How unnecessary safeguarding rules sap resources and good will

I just received this email from a trustee of a charity – who wishes to remain anonymous – about the corrosive effect ‘safeguarding’ rules are having on the work of his organisation. Unnecessary proceedures poison the work of the organisation and can absorb scarce resources…

“The vetting and barring regime continues to have detrimental effects on the operation of charities. As a trustee I, and others, am faced with re-assuring our staff, officers, and volunteers that the actions they are taking are reasonable in the light of ever increasing fears of the consequences if something goes wrong, especially when volunteers are visiting “vulnerable” people. Rather than vetting creating re-assurance it is creating anxiety through an attempt to have rules covering all eventualities.

For example, if a volunteer is visiting a client in the evening or at the weekend we may have to consider offering an emergency contact point for the volunteer just to cover ourselves. The local authority under whose rules we work is reluctant to give detailed guidance. Volunteers using common sense if they encounter a problem wouldn’t be enough.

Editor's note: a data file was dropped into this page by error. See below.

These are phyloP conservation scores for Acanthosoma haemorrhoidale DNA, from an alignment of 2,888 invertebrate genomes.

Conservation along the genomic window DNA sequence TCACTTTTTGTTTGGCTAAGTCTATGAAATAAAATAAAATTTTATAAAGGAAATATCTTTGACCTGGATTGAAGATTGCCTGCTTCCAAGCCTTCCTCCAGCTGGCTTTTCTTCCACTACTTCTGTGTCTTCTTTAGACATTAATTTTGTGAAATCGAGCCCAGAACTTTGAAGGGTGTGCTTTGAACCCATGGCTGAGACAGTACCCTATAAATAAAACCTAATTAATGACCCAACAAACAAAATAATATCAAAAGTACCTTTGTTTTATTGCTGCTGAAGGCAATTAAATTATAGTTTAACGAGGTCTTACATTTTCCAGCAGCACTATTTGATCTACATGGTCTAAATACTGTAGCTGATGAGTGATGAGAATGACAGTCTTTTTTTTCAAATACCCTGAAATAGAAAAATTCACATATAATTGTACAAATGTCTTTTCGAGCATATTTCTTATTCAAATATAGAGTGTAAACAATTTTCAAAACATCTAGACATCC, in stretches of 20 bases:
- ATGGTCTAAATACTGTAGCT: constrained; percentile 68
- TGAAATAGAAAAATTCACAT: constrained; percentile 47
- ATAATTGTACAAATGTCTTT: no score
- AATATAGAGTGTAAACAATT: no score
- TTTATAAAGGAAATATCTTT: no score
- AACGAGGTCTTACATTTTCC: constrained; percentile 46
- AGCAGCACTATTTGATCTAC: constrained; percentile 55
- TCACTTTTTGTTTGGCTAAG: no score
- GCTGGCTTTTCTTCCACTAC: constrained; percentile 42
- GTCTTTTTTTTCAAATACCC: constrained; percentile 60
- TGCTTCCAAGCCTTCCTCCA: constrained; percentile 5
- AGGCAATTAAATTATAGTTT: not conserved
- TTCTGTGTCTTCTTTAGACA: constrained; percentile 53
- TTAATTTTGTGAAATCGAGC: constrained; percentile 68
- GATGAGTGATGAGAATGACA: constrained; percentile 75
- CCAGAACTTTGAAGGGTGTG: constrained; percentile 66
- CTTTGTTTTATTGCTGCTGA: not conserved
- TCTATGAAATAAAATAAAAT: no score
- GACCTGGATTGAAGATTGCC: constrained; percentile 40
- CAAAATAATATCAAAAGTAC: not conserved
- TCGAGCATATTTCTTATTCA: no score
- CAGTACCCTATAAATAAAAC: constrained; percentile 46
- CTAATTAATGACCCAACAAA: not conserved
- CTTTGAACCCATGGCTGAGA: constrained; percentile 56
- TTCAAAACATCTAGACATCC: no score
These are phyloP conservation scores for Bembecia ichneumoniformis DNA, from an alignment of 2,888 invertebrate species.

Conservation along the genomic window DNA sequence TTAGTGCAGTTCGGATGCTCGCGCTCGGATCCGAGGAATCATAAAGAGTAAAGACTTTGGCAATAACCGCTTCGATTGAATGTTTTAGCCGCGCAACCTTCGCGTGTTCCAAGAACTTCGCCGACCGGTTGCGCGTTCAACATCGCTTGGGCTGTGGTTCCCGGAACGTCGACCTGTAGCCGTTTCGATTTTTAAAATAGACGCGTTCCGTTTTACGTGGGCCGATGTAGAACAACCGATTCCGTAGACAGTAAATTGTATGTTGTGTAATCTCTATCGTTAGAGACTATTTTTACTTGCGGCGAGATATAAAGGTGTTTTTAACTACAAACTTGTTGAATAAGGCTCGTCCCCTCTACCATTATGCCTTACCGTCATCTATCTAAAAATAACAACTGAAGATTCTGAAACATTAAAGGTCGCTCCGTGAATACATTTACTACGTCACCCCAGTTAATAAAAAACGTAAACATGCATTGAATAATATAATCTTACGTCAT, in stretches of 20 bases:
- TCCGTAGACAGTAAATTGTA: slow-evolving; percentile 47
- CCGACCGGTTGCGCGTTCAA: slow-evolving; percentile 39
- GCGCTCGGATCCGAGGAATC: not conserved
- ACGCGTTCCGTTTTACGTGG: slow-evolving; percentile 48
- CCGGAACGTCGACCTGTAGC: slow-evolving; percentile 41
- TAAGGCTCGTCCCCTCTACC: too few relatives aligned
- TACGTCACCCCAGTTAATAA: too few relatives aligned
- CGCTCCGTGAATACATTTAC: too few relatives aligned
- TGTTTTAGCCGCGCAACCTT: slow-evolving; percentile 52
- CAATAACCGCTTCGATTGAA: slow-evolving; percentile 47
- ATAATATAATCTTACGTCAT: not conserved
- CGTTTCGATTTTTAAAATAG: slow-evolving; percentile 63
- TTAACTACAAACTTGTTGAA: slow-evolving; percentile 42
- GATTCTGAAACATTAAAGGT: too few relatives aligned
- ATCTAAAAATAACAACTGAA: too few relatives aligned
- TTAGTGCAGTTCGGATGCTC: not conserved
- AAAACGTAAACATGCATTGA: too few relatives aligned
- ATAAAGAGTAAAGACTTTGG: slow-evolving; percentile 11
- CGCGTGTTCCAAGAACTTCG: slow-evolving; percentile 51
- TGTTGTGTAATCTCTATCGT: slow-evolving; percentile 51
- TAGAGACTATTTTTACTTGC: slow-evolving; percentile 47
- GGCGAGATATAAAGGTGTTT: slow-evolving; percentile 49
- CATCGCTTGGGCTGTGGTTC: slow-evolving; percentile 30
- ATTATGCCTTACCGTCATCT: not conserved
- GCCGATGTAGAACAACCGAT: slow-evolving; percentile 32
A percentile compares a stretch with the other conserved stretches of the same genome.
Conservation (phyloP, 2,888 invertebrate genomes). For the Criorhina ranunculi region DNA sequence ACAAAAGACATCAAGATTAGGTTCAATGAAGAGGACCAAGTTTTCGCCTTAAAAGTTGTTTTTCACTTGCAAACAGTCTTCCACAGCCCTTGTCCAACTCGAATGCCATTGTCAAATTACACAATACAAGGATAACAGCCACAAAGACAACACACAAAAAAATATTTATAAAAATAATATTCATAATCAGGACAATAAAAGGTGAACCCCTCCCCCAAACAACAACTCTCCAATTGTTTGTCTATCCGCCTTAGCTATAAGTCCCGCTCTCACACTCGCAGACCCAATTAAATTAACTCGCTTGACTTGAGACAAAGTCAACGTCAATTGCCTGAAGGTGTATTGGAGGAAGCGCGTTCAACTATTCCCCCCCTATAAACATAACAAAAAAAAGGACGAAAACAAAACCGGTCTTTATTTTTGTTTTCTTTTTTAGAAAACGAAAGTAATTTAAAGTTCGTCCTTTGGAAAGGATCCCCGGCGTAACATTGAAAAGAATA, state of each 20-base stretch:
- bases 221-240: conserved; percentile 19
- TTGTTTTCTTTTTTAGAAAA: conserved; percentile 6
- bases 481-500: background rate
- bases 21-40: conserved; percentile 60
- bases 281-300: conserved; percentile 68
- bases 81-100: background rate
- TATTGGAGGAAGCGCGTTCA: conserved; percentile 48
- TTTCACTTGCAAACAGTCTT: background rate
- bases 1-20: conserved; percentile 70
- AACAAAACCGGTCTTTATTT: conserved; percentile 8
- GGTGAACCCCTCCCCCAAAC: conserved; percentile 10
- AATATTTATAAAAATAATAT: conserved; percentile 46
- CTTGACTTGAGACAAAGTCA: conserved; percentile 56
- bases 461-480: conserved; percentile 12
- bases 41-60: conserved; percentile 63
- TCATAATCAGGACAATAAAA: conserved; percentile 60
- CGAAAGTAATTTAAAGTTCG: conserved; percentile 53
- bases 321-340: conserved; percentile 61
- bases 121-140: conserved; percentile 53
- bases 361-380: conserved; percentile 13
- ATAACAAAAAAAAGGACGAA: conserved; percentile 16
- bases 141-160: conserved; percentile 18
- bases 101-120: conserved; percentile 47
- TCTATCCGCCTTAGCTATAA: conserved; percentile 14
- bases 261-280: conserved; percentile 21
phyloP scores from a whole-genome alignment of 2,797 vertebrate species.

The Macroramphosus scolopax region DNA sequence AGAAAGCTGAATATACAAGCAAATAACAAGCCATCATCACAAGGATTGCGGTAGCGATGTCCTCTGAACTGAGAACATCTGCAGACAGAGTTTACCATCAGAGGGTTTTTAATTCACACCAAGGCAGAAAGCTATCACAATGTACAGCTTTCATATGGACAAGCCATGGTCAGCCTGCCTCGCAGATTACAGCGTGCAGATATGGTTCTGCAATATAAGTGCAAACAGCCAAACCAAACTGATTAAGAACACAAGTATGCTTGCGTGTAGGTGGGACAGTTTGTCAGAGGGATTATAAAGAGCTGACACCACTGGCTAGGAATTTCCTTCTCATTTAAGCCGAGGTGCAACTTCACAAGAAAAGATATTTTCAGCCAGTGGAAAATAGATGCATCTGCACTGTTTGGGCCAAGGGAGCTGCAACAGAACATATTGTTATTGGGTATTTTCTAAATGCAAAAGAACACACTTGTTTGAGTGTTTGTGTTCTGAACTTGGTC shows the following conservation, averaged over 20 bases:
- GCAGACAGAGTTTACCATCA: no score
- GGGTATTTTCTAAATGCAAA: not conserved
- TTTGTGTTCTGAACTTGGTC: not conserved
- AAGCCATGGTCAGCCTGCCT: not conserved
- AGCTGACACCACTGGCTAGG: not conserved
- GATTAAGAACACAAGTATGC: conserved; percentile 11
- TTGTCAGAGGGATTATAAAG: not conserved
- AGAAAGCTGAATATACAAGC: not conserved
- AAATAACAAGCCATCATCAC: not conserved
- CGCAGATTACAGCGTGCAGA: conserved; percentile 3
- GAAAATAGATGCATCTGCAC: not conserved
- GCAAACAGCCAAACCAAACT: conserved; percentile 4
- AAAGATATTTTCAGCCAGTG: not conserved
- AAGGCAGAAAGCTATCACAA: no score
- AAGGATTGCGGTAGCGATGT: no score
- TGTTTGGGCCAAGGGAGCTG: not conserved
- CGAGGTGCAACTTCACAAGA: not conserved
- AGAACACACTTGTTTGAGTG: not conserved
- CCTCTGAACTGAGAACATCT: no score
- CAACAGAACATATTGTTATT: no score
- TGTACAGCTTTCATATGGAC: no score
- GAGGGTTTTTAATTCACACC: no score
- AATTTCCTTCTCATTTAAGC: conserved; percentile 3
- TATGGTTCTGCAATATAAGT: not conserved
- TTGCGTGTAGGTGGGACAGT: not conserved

Should we pay extra to staff for this, and if so how much? Is it fair to burden staff with out-of-hours duty, or unnerve volunteers in this way? It will encourage reporting of irrelevant or minor incidents “just to be on the safe side.” Worse though, it puts our volunteering programme at risk and trust is disappearing from our system.”